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Could all Buffalo school buses be electric by 2035?

School buses sit parked at the First Student lot on Walden Avenue in Buffalo in October of 2021.
Tom Dinki
School buses sit parked at the First Student lot on Walden Avenue in Buffalo in October of 2021.

The New York City Council passed a law last week that all of its school buses will run on electricity by 2035, and some want to see the same thing happen in Buffalo and across Western New York.

The New York League of Conservation Voters (NYLCV) was at the First Student lot on Walden Avenue Friday, pushing for all 50,000 of the state’s school buses to be electric. The nonpartisan environmental group argued that electric buses will both reduce carbon emissions and protect children from harmful fumes.

“We know that electric school buses have 70% lower greenhouse gas emission than diesel buses do. They have less toxins associated with them,” said NYLCV President, Julie Tighe. “When we switch to electric school buses, we're going to see cleaner air, we're going to be protecting our students, our bus drivers, our maintenance workers, our communities, our neighborhoods.”

Currently, fewer than 1% of school buses nationwide are electric, but they are coming to New York in some form or another. Gov. Kathy Hochul signed a law last month that will ban new gas and Diesel-powered buses starting in 2045, while New York City has committed to making all of its school buses electric by 2035.

But NYLCV wants more than just New York City to have all electric school buses in 14 years’ time.

“We want to make sure that that comes to Buffalo, that that comes to Western New York, that comes to New York state, that comes to the entire country,” Tighe said.

That will take plenty of funding, as electric buses are about twice as expensive to buy as gas-powered buses. Charging stations would also have to be built.

Congress’ bipartisan, $1.2 trillion infrastructure bill sets aside $2.5 billion to convert school buses to electric.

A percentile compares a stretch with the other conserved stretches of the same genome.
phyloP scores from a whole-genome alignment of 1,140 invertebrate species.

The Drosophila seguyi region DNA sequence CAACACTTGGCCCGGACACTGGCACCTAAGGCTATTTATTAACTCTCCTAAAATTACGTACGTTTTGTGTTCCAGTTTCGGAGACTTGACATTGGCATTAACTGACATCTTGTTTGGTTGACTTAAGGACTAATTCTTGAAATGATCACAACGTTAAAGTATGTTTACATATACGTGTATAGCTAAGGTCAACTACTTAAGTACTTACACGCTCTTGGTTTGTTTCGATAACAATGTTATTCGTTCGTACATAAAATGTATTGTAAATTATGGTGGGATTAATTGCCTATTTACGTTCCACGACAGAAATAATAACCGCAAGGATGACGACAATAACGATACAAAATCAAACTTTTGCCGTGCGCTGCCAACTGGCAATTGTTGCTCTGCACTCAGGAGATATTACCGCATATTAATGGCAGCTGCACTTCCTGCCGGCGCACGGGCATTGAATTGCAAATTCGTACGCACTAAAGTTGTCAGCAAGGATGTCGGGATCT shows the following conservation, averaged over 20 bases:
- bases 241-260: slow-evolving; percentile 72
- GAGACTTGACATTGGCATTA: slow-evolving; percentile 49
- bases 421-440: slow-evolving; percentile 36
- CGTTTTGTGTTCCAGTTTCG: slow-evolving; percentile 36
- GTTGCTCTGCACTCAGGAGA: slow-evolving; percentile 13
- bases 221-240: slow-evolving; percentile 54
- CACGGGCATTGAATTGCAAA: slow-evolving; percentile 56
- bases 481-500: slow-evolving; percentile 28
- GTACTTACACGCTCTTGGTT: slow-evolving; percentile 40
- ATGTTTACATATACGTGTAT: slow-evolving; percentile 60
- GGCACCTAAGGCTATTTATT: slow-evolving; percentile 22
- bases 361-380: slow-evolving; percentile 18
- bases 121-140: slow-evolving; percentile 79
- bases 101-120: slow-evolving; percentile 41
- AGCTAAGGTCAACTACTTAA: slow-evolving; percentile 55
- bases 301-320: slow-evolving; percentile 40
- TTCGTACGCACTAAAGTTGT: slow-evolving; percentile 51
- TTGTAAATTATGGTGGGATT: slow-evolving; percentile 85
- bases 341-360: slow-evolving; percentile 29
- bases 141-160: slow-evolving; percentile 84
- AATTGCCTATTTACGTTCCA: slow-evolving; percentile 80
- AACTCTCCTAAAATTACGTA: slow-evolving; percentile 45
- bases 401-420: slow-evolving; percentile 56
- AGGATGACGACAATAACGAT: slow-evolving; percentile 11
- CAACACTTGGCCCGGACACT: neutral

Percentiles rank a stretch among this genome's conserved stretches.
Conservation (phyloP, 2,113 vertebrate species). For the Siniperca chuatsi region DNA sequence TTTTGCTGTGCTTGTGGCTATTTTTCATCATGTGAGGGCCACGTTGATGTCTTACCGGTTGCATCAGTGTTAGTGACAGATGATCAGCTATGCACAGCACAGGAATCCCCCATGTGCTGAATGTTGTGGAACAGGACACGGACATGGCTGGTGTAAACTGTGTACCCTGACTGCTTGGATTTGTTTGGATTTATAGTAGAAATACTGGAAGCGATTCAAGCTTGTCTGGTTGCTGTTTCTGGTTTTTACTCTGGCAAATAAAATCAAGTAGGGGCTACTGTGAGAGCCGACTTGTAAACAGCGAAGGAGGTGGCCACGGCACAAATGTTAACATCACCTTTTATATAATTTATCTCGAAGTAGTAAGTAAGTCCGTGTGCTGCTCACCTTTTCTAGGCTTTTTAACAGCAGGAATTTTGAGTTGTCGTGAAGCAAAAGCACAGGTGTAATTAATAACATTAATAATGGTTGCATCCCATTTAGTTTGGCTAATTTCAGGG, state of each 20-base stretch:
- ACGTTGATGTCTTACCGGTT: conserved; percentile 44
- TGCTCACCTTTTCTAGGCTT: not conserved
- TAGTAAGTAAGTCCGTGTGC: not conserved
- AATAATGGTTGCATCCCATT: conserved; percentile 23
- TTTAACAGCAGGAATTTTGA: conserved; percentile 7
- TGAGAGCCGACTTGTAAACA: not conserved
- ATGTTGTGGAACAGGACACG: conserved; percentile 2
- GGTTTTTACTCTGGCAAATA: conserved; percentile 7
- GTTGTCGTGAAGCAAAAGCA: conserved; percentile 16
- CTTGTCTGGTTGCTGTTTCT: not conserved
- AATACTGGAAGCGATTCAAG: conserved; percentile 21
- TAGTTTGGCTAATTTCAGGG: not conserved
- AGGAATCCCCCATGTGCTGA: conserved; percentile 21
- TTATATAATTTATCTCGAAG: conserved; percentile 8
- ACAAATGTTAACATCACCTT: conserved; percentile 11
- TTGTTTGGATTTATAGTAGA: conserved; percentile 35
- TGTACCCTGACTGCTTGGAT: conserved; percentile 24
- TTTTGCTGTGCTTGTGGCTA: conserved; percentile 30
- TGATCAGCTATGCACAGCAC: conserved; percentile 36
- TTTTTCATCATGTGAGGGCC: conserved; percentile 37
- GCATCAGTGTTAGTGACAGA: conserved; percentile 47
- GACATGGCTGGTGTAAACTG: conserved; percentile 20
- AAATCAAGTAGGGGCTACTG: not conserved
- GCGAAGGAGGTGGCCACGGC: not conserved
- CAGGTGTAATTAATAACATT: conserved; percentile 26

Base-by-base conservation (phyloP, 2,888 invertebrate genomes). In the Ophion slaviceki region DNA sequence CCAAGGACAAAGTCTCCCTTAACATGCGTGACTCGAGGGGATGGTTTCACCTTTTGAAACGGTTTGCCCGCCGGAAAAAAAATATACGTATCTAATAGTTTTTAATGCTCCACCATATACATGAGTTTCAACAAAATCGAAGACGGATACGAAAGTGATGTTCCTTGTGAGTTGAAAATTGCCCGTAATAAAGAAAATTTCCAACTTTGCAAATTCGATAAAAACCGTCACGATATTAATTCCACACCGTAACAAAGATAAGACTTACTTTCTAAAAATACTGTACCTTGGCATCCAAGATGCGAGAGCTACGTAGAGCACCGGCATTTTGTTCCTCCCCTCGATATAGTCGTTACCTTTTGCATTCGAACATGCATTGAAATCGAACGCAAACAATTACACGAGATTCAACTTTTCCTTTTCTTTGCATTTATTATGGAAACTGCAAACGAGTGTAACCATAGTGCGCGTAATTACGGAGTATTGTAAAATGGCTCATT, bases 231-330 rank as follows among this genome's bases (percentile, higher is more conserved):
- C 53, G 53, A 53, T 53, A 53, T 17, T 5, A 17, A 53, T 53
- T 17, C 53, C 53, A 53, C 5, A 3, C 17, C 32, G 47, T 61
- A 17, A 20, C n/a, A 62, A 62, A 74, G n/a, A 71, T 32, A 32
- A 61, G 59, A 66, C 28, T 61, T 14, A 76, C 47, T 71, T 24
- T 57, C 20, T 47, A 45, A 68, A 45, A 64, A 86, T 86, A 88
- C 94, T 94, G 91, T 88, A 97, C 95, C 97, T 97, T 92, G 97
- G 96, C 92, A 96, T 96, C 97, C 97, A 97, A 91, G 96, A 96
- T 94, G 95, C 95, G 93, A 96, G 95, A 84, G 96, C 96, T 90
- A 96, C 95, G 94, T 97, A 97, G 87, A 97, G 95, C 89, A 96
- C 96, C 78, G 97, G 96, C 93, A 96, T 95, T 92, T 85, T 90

However, it’s not nearly enough, as it’s only about a tenth of what President Biden originally proposed, said Congressman Brian Higgins, who joined NYCLV at the First Student lot on Friday. Still, the Buffalo Democrat believes the funding is a start.

“This is a process that requires compromise,” Higgins said. “The good thing is there is money in here for electric vehicles generally, and electric buses in particular. Let's get it passed. Let's get electric buses on the road.”

More electric buses could put more strain on the power grid. One study last year found anywhere from $75 to 125 billion will be needed to upgrade the electric power sector to serve 20 million electric vehicles by 2030.

Carl Taylor, president of New York State Electric and Gas, speaking at a separate forum in Buffalo Friday, said power companies are already thinking of more efficient ways to use the grid to account for electric vehicles.

“Does that car really need to charge exactly at that time? So how can we put technology in, and have your phone or your app say, ‘As long as that car is at a certain charge rate in the morning that you need and you have desire, it may charge at different times during the evening based on what the grid is capable of doing and/or how it enhances our efficiency of using the grid,’” Taylor said.

Tom Dinki joined WBFO in August 2019 to cover issues affecting older adults.